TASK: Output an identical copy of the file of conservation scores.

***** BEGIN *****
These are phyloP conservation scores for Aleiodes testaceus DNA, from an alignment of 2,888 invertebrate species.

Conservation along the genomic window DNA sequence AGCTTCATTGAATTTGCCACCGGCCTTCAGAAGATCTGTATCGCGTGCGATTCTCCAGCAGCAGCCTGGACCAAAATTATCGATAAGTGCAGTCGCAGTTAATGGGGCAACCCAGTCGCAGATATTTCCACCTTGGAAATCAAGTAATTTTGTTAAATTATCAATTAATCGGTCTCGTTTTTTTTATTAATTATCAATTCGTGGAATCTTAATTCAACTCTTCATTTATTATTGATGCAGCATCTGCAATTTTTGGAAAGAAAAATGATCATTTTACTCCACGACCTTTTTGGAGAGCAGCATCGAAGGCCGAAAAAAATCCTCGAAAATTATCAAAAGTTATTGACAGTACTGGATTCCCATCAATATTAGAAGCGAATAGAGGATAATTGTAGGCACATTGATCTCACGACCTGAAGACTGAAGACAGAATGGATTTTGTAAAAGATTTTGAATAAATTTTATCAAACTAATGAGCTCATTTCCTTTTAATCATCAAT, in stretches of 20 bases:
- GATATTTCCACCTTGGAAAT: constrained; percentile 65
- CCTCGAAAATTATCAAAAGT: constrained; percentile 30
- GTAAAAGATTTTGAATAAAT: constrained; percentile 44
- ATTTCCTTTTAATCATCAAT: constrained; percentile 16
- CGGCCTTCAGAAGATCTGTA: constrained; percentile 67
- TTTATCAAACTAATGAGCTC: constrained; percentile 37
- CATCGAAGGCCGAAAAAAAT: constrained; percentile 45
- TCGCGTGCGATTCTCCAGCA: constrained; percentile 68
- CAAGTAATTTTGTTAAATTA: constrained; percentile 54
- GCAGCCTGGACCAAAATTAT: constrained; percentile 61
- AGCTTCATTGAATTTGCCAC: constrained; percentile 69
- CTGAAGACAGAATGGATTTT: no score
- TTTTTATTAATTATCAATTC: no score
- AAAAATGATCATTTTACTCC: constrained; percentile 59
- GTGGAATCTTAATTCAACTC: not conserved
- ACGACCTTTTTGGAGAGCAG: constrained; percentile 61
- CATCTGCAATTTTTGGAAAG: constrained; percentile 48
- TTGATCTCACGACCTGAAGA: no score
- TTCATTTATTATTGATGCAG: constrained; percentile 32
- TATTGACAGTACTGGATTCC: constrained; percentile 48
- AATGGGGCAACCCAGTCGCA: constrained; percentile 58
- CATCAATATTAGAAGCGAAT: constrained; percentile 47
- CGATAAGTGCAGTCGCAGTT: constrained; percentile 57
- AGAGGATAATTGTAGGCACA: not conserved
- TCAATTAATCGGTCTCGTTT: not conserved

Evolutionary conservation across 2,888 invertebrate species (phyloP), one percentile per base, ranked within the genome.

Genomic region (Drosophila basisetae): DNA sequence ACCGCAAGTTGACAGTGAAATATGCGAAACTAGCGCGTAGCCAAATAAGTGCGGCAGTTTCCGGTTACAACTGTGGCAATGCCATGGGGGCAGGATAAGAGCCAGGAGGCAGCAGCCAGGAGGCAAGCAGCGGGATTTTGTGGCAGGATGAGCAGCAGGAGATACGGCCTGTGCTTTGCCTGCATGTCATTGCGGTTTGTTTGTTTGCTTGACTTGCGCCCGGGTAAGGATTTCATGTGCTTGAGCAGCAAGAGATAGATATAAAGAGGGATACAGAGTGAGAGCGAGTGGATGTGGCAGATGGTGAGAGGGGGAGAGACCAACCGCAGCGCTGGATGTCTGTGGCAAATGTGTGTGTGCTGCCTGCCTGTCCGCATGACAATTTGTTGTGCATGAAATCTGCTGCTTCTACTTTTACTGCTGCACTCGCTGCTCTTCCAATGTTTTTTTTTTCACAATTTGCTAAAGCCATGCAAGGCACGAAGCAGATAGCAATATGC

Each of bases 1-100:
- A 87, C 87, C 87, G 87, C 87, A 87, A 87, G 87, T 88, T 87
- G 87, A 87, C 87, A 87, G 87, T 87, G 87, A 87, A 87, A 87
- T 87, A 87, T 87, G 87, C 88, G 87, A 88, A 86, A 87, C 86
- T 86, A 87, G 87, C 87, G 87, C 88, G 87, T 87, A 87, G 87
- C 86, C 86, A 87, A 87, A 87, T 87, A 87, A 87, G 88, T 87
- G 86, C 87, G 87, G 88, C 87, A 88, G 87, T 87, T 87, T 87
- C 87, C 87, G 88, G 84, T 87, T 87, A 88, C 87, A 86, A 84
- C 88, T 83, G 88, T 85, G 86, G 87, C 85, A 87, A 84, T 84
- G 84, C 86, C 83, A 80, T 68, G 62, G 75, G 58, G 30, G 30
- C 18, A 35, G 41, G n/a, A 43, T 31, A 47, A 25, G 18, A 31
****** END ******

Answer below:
These are phyloP conservation scores for Aleiodes testaceus DNA, from an alignment of 2,888 invertebrate species.

Conservation along the genomic window DNA sequence AGCTTCATTGAATTTGCCACCGGCCTTCAGAAGATCTGTATCGCGTGCGATTCTCCAGCAGCAGCCTGGACCAAAATTATCGATAAGTGCAGTCGCAGTTAATGGGGCAACCCAGTCGCAGATATTTCCACCTTGGAAATCAAGTAATTTTGTTAAATTATCAATTAATCGGTCTCGTTTTTTTTATTAATTATCAATTCGTGGAATCTTAATTCAACTCTTCATTTATTATTGATGCAGCATCTGCAATTTTTGGAAAGAAAAATGATCATTTTACTCCACGACCTTTTTGGAGAGCAGCATCGAAGGCCGAAAAAAATCCTCGAAAATTATCAAAAGTTATTGACAGTACTGGATTCCCATCAATATTAGAAGCGAATAGAGGATAATTGTAGGCACATTGATCTCACGACCTGAAGACTGAAGACAGAATGGATTTTGTAAAAGATTTTGAATAAATTTTATCAAACTAATGAGCTCATTTCCTTTTAATCATCAAT, in stretches of 20 bases:
- GATATTTCCACCTTGGAAAT: constrained; percentile 65
- CCTCGAAAATTATCAAAAGT: constrained; percentile 30
- GTAAAAGATTTTGAATAAAT: constrained; percentile 44
- ATTTCCTTTTAATCATCAAT: constrained; percentile 16
- CGGCCTTCAGAAGATCTGTA: constrained; percentile 67
- TTTATCAAACTAATGAGCTC: constrained; percentile 37
- CATCGAAGGCCGAAAAAAAT: constrained; percentile 45
- TCGCGTGCGATTCTCCAGCA: constrained; percentile 68
- CAAGTAATTTTGTTAAATTA: constrained; percentile 54
- GCAGCCTGGACCAAAATTAT: constrained; percentile 61
- AGCTTCATTGAATTTGCCAC: constrained; percentile 69
- CTGAAGACAGAATGGATTTT: no score
- TTTTTATTAATTATCAATTC: no score
- AAAAATGATCATTTTACTCC: constrained; percentile 59
- GTGGAATCTTAATTCAACTC: not conserved
- ACGACCTTTTTGGAGAGCAG: constrained; percentile 61
- CATCTGCAATTTTTGGAAAG: constrained; percentile 48
- TTGATCTCACGACCTGAAGA: no score
- TTCATTTATTATTGATGCAG: constrained; percentile 32
- TATTGACAGTACTGGATTCC: constrained; percentile 48
- AATGGGGCAACCCAGTCGCA: constrained; percentile 58
- CATCAATATTAGAAGCGAAT: constrained; percentile 47
- CGATAAGTGCAGTCGCAGTT: constrained; percentile 57
- AGAGGATAATTGTAGGCACA: not conserved
- TCAATTAATCGGTCTCGTTT: not conserved

Evolutionary conservation across 2,888 invertebrate species (phyloP), one percentile per base, ranked within the genome.

Genomic region (Drosophila basisetae): DNA sequence ACCGCAAGTTGACAGTGAAATATGCGAAACTAGCGCGTAGCCAAATAAGTGCGGCAGTTTCCGGTTACAACTGTGGCAATGCCATGGGGGCAGGATAAGAGCCAGGAGGCAGCAGCCAGGAGGCAAGCAGCGGGATTTTGTGGCAGGATGAGCAGCAGGAGATACGGCCTGTGCTTTGCCTGCATGTCATTGCGGTTTGTTTGTTTGCTTGACTTGCGCCCGGGTAAGGATTTCATGTGCTTGAGCAGCAAGAGATAGATATAAAGAGGGATACAGAGTGAGAGCGAGTGGATGTGGCAGATGGTGAGAGGGGGAGAGACCAACCGCAGCGCTGGATGTCTGTGGCAAATGTGTGTGTGCTGCCTGCCTGTCCGCATGACAATTTGTTGTGCATGAAATCTGCTGCTTCTACTTTTACTGCTGCACTCGCTGCTCTTCCAATGTTTTTTTTTTCACAATTTGCTAAAGCCATGCAAGGCACGAAGCAGATAGCAATATGC

Each of bases 1-100:
- A 87, C 87, C 87, G 87, C 87, A 87, A 87, G 87, T 88, T 87
- G 87, A 87, C 87, A 87, G 87, T 87, G 87, A 87, A 87, A 87
- T 87, A 87, T 87, G 87, C 88, G 87, A 88, A 86, A 87, C 86
- T 86, A 87, G 87, C 87, G 87, C 88, G 87, T 87, A 87, G 87
- C 86, C 86, A 87, A 87, A 87, T 87, A 87, A 87, G 88, T 87
- G 86, C 87, G 87, G 88, C 87, A 88, G 87, T 87, T 87, T 87
- C 87, C 87, G 88, G 84, T 87, T 87, A 88, C 87, A 86, A 84
- C 88, T 83, G 88, T 85, G 86, G 87, C 85, A 87, A 84, T 84
- G 84, C 86, C 83, A 80, T 68, G 62, G 75, G 58, G 30, G 30
- C 18, A 35, G 41, G n/a, A 43, T 31, A 47, A 25, G 18, A 31